While hotels enjoy promising an experience “like at home or better” for a variety of services, including TV, that is difficult in most cases. “The kind of interactive menus that people have at home from their cable provider have been difficult to get in hotels,” says Omni’s Netzhammer. “Until the technology changes, you’re probably not going to see the 500 channels you get in homes. But you will find the channels that most people watch.”
A simplified future?
NYU’s Hanson says many brands are trying to find ways to generate revenue but he hasn’t heard of any companies who have solved the problem. “The interim solution is that hotels will buy or lease a TV with the understanding that most travelers expect an experience at least equal to what they get at home. The idea of branded entertainment is being discussed. If a traveler likes classical music or art, that special interest might command a premium. But branded entertainment would have to have broad enough appeal.”
“The future is a bit murky right now,” Andresen says. “However I believe it will hold new technology which will allow more flexibility for the guests and will allow for revenue streams to be created for the hotels.”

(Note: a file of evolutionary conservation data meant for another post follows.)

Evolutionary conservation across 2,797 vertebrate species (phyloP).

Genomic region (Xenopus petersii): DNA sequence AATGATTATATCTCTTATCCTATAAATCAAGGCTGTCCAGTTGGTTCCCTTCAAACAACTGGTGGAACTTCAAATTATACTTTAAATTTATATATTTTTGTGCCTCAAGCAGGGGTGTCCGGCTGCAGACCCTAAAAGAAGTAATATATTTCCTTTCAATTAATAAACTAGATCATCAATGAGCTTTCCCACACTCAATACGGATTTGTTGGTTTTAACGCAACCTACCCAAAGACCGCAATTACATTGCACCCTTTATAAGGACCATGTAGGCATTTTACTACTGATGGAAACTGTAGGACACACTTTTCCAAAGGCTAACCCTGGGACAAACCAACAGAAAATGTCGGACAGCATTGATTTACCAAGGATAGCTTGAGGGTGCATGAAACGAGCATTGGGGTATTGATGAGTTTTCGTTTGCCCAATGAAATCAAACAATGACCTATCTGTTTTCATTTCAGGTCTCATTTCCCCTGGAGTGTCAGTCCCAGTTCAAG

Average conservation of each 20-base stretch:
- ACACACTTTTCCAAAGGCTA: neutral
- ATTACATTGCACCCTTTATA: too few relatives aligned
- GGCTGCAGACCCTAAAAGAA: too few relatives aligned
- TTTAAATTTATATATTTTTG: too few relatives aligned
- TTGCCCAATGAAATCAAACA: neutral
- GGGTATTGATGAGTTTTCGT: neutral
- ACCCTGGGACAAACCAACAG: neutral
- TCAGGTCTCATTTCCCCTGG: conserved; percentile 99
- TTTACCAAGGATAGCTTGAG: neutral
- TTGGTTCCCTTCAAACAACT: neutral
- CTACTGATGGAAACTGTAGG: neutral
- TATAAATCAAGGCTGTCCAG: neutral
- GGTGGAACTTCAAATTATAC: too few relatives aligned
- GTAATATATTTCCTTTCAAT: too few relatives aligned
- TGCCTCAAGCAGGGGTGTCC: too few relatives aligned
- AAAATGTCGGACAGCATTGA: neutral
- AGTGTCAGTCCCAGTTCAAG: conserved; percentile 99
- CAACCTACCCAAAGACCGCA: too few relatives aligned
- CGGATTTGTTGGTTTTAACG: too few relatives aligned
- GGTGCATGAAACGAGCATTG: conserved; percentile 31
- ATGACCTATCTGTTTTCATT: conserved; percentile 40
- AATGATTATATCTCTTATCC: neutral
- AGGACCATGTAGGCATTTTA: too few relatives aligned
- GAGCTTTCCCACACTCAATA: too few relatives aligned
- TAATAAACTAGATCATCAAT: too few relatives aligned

“I wonder that with some systems like Verizon’s FiOS, the time would come where you don’t need a content provider at all,” Netzhammer says. “You would just need some basic head-in equipment that would deliver content to hotels without having to put in large equipment, but so far there is not a solution like that out there.”
“Brands don’t really hold out hope for getting revenue from TV,” Hanson says. “What will happen is tiered pricing. If people are just using the Internet to check email that would be part of the rate. It comes down to what makes for a satisfied guest at Brand A rather than Brand B. If a hotel actually has some exclusive content that is cost effective, it could affect the choice. But right now what appears to be the situation is not a race for leadership but an effort not to create dissatisfaction among guests.”
Monday, June 10, 2013 by social bookmarks
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Friday, June 07, 2013 by social bookmarking service